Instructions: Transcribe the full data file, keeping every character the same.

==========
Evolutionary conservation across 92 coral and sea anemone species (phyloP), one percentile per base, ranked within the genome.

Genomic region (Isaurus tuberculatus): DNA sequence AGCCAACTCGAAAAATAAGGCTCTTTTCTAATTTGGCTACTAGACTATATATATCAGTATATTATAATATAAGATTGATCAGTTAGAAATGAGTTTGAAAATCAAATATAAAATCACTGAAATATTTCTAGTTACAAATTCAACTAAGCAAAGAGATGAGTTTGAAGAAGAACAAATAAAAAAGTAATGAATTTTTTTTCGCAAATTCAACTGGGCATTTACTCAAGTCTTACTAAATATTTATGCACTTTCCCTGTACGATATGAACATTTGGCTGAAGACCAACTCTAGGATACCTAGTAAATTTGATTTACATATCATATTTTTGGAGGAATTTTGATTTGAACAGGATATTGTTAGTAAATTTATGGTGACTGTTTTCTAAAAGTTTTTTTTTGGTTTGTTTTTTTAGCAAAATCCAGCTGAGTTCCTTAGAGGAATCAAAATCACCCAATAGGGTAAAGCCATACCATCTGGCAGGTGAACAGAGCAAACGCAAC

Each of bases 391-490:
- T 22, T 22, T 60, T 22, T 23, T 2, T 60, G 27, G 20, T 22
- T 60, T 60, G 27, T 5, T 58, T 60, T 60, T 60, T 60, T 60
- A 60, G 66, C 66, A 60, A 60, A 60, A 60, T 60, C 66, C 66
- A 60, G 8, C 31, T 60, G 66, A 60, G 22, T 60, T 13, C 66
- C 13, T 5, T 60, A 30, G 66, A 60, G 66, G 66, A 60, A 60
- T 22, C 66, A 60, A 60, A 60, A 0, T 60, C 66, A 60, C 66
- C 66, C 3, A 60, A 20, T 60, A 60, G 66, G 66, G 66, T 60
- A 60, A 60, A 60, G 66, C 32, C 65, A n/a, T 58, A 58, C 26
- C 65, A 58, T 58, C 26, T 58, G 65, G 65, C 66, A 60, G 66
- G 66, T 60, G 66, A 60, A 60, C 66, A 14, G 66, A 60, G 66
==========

Evolutionary conservation across 92 coral and sea anemone species (phyloP), one percentile per base, ranked within the genome.

Genomic region (Isaurus tuberculatus): DNA sequence AGCCAACTCGAAAAATAAGGCTCTTTTCTAATTTGGCTACTAGACTATATATATCAGTATATTATAATATAAGATTGATCAGTTAGAAATGAGTTTGAAAATCAAATATAAAATCACTGAAATATTTCTAGTTACAAATTCAACTAAGCAAAGAGATGAGTTTGAAGAAGAACAAATAAAAAAGTAATGAATTTTTTTTCGCAAATTCAACTGGGCATTTACTCAAGTCTTACTAAATATTTATGCACTTTCCCTGTACGATATGAACATTTGGCTGAAGACCAACTCTAGGATACCTAGTAAATTTGATTTACATATCATATTTTTGGAGGAATTTTGATTTGAACAGGATATTGTTAGTAAATTTATGGTGACTGTTTTCTAAAAGTTTTTTTTTGGTTTGTTTTTTTAGCAAAATCCAGCTGAGTTCCTTAGAGGAATCAAAATCACCCAATAGGGTAAAGCCATACCATCTGGCAGGTGAACAGAGCAAACGCAAC

Each of bases 391-490:
- T 22, T 22, T 60, T 22, T 23, T 2, T 60, G 27, G 20, T 22
- T 60, T 60, G 27, T 5, T 58, T 60, T 60, T 60, T 60, T 60
- A 60, G 66, C 66, A 60, A 60, A 60, A 60, T 60, C 66, C 66
- A 60, G 8, C 31, T 60, G 66, A 60, G 22, T 60, T 13, C 66
- C 13, T 5, T 60, A 30, G 66, A 60, G 66, G 66, A 60, A 60
- T 22, C 66, A 60, A 60, A 60, A 0, T 60, C 66, A 60, C 66
- C 66, C 3, A 60, A 20, T 60, A 60, G 66, G 66, G 66, T 60
- A 60, A 60, A 60, G 66, C 32, C 65, A n/a, T 58, A 58, C 26
- C 65, A 58, T 58, C 26, T 58, G 65, G 65, C 66, A 60, G 66
- G 66, T 60, G 66, A 60, A 60, C 66, A 14, G 66, A 60, G 66